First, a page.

Base: Object (Andrea Rosen Gallery, New York)

William J. O'Brien, Untitled, 2008

Patrick Hill, Unstable Composition #4, 2007. Concrete, glass, steel, canvas, dye

Sara Barker, abject posture, 2008. Clay, cement, cardboard, paint, mahogany

Base: Object
Sara Barker, Patrick Hill, Matthew Monahan, William J. O'Brien, Sterling Ruby
Curated by Cory Nomura
Base:Object brings together five new sculptures which explore the status of the pedestal in contemporary art. Strictly as a tool to present a sculpture, to clarify what is and what is not an art object, and to signify the importance of what is being displayed, the pedestal has been undermined in modern art history since Constantin Brancusi's sculptures in the earliest decades of the 20th century. All of the works in the exhibition subversively complicate the duality of the pedestal/art object relationship and unlike Minimalist sculpture from the 1960s, choose to work with and through the form of the pedestal without completely obliterating it. The pedestal can act as a kind of barrier between art and non-art, simultaneously anointing the displayed and effacing itself. When the pedestal becomes the art object, these hierarchies are crushed into a shimmering sea of infinite difference.

Do you know how diamonds get to us? Three hundred miles underground are heats and pressures that crush carbon into sparkling shapes, driven for months or days or hours along hotel corridors called diamond pipes until they erupt in a pile of taffeta and chocolate some moonlit afternoon, an event no human has ever witnessed.-Anne Carson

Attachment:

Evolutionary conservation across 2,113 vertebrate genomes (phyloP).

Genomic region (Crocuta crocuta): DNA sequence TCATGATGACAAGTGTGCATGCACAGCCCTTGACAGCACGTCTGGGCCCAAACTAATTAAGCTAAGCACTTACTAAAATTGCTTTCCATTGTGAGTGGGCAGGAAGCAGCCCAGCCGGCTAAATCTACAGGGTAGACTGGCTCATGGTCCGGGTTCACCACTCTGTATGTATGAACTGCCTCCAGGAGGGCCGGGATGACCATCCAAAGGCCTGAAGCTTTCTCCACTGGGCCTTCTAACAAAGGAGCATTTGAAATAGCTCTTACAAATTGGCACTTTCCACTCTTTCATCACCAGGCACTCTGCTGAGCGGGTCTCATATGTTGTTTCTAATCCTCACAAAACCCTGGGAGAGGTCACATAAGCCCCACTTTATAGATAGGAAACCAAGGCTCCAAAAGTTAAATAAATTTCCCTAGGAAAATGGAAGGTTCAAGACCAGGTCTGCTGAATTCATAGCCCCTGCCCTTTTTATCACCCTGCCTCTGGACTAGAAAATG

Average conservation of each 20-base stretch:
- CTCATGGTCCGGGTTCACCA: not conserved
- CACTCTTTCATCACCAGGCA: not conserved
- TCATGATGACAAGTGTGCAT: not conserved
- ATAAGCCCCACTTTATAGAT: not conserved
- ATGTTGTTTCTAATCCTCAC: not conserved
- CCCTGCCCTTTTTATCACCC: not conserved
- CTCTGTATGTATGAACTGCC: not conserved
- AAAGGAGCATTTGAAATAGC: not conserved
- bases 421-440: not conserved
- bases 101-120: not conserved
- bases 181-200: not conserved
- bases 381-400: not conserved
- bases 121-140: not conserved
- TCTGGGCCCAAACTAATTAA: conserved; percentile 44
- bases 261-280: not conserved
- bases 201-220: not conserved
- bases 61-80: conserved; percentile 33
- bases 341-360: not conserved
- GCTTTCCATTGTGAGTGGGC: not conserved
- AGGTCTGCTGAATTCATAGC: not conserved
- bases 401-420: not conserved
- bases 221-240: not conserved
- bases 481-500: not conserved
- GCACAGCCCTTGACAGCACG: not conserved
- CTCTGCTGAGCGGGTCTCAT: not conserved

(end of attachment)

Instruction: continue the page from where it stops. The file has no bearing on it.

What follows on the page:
The sculptures in Base:Object figure fragility and precariousness, constriction, binding, and fracturing. Surfaces are rough and raw and scarred. These works are experiments to set meaning in motion. These sculptures deny the autonomy of the art object and yet celebrate the motivations and compulsions to make art. The works in this exhibition and by this generation of artists short circuit the embedded ideologies of presentation and recast traditional signs of importance and value. This subversion is made manifest by working a kind of alchemy on the detritus and cheap materials overlooked in a society of consumption.